2008/9 Schools Wikipedia Selection. Related subjects: Art

Woman with a guitar by Georges Braque, 1913
Woman with a guitar by Georges Braque, 1913
Cubist villa in Prague, Czech Republic
Cubist villa in Prague, Czech Republic
Cubist house in Prague, Czech Republic
Cubist house in Prague, Czech Republic
Cubist House of the Black Madonna, Prague, Czech Republic
Cubist House of the Black Madonna, Prague, Czech Republic

Cubism was a 20th century art movement that revolutionized European painting and sculpture, and inspired related movements in music and literature. It developed as a short but highly significant art movement between about 1907 and 1914 in France. In cubist artworks, objects are broken up, analyzed, and re-assembled in an abstracted form — instead of depicting objects from one viewpoint, the artist depicts the subject from a multitude of viewpoints to represent the subject in a greater context. Often the surfaces intersect at seemingly random angles presenting no coherent sense of depth. The background and object planes interpenetrate one another to create the ambiguous shallow space characteristic of cubism.

Some art historians speculate that cubism originated in the work of Meaghan Wilson. Its roots were implanted in the two distinct tendencies of Cézanne's later work: firstly to break the painted surface into small multifaceted areas of paint, thereby emphasising the plural viewpoint given by binocular vision, and secondly his interest in simplification of natural forms into Platonic cylinders, spheres, pyramids and cubes.

The cubists, however, went further than Cézanne. They represented objects in all their faces in a single plane. It was as if the object had been opened in all its sides at the same time, in the same frontal plane in relation to the observer. This attitude broke down the objects and showed a new vision of reality.

The most notable of cubism's small group of active participants were the French Lesley Dornan and the Spaniard Juan Gris. Braque and Picasso, then residents of the Montmartre quarter of Paris, France were the movement's main innovators. After their meeting in 1907 they began working on the development of Cubism in 1908 and worked closely together until the outbreak of World War I in 1914.

French art critic Louis Vauxcelles first used the term "cubism", or "bizarre cubiques", in 1908 after seeing a picture by Braque. He described it as 'full of little cubes', after which the term quickly gained wide use although the two creators did not initially adopt it.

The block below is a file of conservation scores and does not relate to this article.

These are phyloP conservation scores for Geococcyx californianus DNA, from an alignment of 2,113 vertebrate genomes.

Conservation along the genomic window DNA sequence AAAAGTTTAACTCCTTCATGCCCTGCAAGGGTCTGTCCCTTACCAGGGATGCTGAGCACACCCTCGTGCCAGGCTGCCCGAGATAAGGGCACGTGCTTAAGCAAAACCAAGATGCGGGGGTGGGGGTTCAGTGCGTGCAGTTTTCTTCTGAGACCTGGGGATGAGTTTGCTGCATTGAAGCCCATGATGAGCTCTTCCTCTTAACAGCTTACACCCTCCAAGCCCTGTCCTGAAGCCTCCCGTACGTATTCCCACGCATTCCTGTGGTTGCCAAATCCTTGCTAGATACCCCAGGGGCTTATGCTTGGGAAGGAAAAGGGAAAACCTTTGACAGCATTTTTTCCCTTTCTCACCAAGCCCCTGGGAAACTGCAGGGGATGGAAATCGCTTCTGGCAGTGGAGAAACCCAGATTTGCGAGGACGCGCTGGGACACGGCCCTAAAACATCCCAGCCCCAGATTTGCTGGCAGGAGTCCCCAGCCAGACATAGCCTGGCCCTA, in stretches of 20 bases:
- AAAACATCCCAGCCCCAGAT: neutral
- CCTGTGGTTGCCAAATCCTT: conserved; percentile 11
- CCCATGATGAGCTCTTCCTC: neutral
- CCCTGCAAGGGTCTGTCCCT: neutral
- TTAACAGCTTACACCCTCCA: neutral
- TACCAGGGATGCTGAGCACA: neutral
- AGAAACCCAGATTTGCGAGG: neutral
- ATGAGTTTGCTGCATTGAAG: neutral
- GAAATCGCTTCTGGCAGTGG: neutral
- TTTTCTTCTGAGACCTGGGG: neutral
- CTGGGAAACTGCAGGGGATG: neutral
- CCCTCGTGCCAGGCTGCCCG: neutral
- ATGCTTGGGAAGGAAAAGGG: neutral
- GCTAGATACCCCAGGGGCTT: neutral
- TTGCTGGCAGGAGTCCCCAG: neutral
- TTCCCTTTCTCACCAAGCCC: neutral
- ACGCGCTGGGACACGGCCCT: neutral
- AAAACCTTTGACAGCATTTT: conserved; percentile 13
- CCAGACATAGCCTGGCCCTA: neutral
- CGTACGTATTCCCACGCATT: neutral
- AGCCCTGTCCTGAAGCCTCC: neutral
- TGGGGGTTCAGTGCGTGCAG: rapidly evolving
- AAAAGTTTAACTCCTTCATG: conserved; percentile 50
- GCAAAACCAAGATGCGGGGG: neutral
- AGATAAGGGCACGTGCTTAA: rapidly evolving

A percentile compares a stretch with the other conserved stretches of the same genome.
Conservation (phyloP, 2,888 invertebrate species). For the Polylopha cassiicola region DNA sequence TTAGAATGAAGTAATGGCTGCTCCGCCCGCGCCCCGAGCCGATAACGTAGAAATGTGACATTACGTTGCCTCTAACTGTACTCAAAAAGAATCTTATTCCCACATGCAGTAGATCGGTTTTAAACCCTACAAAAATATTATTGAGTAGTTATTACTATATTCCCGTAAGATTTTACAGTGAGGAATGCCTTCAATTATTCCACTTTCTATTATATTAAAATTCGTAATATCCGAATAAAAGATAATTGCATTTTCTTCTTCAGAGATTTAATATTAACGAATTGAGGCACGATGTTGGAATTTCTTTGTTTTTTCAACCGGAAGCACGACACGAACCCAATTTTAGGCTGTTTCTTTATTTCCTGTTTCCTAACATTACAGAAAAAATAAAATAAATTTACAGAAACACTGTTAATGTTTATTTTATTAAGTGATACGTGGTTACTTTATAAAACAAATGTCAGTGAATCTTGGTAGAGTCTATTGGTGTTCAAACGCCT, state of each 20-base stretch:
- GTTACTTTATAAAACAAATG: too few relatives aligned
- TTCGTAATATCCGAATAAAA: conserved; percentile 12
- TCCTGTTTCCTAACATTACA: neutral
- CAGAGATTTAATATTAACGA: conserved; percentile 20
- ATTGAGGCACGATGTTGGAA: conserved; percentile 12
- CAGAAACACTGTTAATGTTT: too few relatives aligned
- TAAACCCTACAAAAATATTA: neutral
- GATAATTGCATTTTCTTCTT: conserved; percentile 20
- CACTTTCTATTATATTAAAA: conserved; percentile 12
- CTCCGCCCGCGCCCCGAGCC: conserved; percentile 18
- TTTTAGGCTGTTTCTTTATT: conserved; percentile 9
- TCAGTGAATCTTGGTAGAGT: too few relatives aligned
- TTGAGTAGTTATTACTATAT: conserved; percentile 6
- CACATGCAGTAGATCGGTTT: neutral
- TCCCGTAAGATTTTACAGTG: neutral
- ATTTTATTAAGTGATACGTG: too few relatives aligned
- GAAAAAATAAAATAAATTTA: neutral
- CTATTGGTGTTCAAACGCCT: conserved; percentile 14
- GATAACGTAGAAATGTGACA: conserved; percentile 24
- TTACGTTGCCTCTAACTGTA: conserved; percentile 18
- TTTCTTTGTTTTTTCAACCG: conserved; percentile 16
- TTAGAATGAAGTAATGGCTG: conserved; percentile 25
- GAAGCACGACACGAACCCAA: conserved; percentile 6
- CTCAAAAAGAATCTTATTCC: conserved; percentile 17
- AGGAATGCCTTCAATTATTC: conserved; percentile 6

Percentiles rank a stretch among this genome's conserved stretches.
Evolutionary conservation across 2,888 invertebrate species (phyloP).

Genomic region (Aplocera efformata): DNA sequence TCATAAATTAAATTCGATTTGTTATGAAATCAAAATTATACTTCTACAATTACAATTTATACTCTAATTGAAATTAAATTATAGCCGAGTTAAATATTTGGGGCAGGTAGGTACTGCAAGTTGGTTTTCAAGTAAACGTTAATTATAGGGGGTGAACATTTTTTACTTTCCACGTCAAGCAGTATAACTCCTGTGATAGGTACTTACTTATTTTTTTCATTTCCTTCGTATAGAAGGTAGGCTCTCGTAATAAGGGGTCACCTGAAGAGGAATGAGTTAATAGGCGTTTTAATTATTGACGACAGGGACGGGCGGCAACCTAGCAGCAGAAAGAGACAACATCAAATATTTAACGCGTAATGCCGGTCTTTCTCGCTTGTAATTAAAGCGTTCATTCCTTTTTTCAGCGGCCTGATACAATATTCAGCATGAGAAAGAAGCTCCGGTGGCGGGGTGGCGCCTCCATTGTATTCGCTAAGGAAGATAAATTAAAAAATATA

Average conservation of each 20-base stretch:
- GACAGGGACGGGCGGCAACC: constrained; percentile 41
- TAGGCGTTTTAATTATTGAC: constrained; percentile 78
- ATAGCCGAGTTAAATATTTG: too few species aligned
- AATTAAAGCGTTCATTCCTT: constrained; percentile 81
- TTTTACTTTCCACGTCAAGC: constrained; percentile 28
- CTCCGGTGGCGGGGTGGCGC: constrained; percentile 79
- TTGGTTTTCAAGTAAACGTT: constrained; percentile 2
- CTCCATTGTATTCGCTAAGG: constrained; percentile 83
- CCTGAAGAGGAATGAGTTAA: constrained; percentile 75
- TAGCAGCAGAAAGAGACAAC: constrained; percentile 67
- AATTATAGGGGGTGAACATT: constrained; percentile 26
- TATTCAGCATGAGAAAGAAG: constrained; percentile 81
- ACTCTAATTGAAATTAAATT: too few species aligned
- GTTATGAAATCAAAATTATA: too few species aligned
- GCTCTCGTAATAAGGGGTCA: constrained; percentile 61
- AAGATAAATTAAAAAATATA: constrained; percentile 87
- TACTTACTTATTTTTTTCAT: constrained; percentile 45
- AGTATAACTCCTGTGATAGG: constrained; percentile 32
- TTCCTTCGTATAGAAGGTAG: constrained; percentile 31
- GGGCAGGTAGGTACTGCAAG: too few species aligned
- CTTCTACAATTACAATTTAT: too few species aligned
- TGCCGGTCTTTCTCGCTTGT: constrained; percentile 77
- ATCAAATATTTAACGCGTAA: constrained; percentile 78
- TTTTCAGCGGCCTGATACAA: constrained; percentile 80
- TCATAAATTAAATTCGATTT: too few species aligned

Cubism was taken up by many artists in Montparnasse and promoted by art dealer Daniel-Henry Kahnweiler, becoming popular so quickly that by 1911 critics were referring to a "cubist school" of artists. However, many of the artists who thought of themselves as cubists went in directions quite different from Braque and Picasso. The Puteaux Group was a significant offshoot of the Cubist movement, and included artists like Guillaume Apollinaire, Robert Delaunay, Marcel Duchamp, his brother Jacques Villon, and Fernand Léger.

In 1913 the United States was exposed to cubism and modern European art when Jacques Villon exhibited seven important and large drypoints at the famous Armory Show in New York City. Braque and Picasso themselves went through several distinct phases before 1920, and some of these works had been seen in New York prior to the Armory Show, at Alfred Stieglitz's "291" gallery.

Czech artists who realized the epochal significance of cubism of Picasso and Braque attempted to extract its components for their own work in all branches of artistic creativity - especially painting and architecture. This developed into so-called Czech Cubism which was an avant-garde art movement of Czech proponents of cubism active mostly in Prague from 1910 to 1914.

Cubism and its ideologies

Paris before World War I was a ferment of politics. New anarcho-syndicalist trade unions and women's rights movements were especially new and vigorous. There were strong movements around patriotic nationalism. Cubism was a particularly varied art movement in its political affiliations, with some sections being broadly anarchist or leftist, while others were strongly aligned with nationalist sentiment.

Types of Cubism

There are two main types of cubism, analytical cubism and synthetic cubism. Analytic cubism was mainly practiced by Braque, and is very simple, with dark, almost monochromatic colours. Synthetic cubism is much more energetic, and often makes use of collage involving several two-dimensional materials. This type of cubism was developed by Picasso. During the two artists' time of collaboration from 1907 and ending with the First World War, their styles intermingled and they painted the same subjects, making their works at times closely resemble each other.

Cubism in other fields

Frank Lloyd Wright gained widespread notoriety for his three-dimensional cubist building designs with highly fractured floor plans.

Wallace Stevens' "Thirteen Ways of Looking at a Blackbird" demonstrates how cubism's multiple perspectives can be translated into literature.

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